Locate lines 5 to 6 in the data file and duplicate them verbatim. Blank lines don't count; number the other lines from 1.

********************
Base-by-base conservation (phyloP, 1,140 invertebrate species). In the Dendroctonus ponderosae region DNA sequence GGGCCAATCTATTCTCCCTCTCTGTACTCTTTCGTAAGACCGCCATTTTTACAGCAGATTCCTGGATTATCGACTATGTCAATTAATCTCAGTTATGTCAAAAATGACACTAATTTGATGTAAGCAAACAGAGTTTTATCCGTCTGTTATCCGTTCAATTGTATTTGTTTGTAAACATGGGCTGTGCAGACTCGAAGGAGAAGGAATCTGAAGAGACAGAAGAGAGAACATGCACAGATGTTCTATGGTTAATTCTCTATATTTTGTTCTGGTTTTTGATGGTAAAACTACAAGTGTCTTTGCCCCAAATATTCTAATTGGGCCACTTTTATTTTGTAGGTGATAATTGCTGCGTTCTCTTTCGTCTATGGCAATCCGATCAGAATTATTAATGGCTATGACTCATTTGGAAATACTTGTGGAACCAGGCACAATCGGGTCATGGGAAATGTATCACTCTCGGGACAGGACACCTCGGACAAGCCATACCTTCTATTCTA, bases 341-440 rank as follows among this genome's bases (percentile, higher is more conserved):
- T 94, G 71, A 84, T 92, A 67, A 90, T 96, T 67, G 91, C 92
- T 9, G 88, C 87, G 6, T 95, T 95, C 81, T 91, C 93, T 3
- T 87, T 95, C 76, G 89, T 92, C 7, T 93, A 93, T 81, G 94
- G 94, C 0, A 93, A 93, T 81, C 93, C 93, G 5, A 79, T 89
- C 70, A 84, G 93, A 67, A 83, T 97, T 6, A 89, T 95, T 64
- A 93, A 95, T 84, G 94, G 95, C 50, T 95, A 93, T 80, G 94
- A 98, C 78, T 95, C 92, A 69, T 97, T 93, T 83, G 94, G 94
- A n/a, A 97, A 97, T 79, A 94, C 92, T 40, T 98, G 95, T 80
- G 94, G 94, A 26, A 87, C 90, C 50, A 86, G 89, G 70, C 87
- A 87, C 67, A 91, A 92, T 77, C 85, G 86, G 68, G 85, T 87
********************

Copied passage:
- G 94, C 0, A 93, A 93, T 81, C 93, C 93, G 5, A 79, T 89
- C 70, A 84, G 93, A 67, A 83, T 97, T 6, A 89, T 95, T 64